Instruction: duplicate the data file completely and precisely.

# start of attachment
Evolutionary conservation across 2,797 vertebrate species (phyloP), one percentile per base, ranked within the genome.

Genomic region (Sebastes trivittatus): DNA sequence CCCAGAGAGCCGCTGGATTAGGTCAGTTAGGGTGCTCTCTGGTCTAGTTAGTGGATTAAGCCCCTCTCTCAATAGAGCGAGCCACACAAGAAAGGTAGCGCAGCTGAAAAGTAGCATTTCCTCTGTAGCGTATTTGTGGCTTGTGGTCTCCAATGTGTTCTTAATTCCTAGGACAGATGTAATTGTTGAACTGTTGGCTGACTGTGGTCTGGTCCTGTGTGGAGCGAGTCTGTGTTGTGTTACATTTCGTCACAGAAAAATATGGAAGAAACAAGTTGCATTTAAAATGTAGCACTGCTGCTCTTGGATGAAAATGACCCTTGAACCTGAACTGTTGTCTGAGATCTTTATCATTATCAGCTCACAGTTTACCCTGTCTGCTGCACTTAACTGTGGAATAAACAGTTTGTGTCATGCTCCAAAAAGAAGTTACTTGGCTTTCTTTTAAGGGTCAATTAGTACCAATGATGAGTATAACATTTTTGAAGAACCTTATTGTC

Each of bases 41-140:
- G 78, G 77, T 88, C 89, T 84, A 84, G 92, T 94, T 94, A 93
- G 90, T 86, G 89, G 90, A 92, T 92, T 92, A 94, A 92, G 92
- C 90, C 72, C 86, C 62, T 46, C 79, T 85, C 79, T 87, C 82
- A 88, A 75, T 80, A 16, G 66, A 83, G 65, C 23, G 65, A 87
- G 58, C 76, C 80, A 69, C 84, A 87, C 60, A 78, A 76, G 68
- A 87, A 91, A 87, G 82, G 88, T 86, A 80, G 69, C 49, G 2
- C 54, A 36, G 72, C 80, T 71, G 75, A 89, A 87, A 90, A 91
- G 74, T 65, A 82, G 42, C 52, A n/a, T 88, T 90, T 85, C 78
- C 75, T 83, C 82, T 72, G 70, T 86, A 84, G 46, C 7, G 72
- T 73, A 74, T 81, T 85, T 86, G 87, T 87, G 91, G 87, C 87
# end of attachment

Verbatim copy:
Evolutionary conservation across 2,797 vertebrate species (phyloP), one percentile per base, ranked within the genome.

Genomic region (Sebastes trivittatus): DNA sequence CCCAGAGAGCCGCTGGATTAGGTCAGTTAGGGTGCTCTCTGGTCTAGTTAGTGGATTAAGCCCCTCTCTCAATAGAGCGAGCCACACAAGAAAGGTAGCGCAGCTGAAAAGTAGCATTTCCTCTGTAGCGTATTTGTGGCTTGTGGTCTCCAATGTGTTCTTAATTCCTAGGACAGATGTAATTGTTGAACTGTTGGCTGACTGTGGTCTGGTCCTGTGTGGAGCGAGTCTGTGTTGTGTTACATTTCGTCACAGAAAAATATGGAAGAAACAAGTTGCATTTAAAATGTAGCACTGCTGCTCTTGGATGAAAATGACCCTTGAACCTGAACTGTTGTCTGAGATCTTTATCATTATCAGCTCACAGTTTACCCTGTCTGCTGCACTTAACTGTGGAATAAACAGTTTGTGTCATGCTCCAAAAAGAAGTTACTTGGCTTTCTTTTAAGGGTCAATTAGTACCAATGATGAGTATAACATTTTTGAAGAACCTTATTGTC

Each of bases 41-140:
- G 78, G 77, T 88, C 89, T 84, A 84, G 92, T 94, T 94, A 93
- G 90, T 86, G 89, G 90, A 92, T 92, T 92, A 94, A 92, G 92
- C 90, C 72, C 86, C 62, T 46, C 79, T 85, C 79, T 87, C 82
- A 88, A 75, T 80, A 16, G 66, A 83, G 65, C 23, G 65, A 87
- G 58, C 76, C 80, A 69, C 84, A 87, C 60, A 78, A 76, G 68
- A 87, A 91, A 87, G 82, G 88, T 86, A 80, G 69, C 49, G 2
- C 54, A 36, G 72, C 80, T 71, G 75, A 89, A 87, A 90, A 91
- G 74, T 65, A 82, G 42, C 52, A n/a, T 88, T 90, T 85, C 78
- C 75, T 83, C 82, T 72, G 70, T 86, A 84, G 46, C 7, G 72
- T 73, A 74, T 81, T 85, T 86, G 87, T 87, G 91, G 87, C 87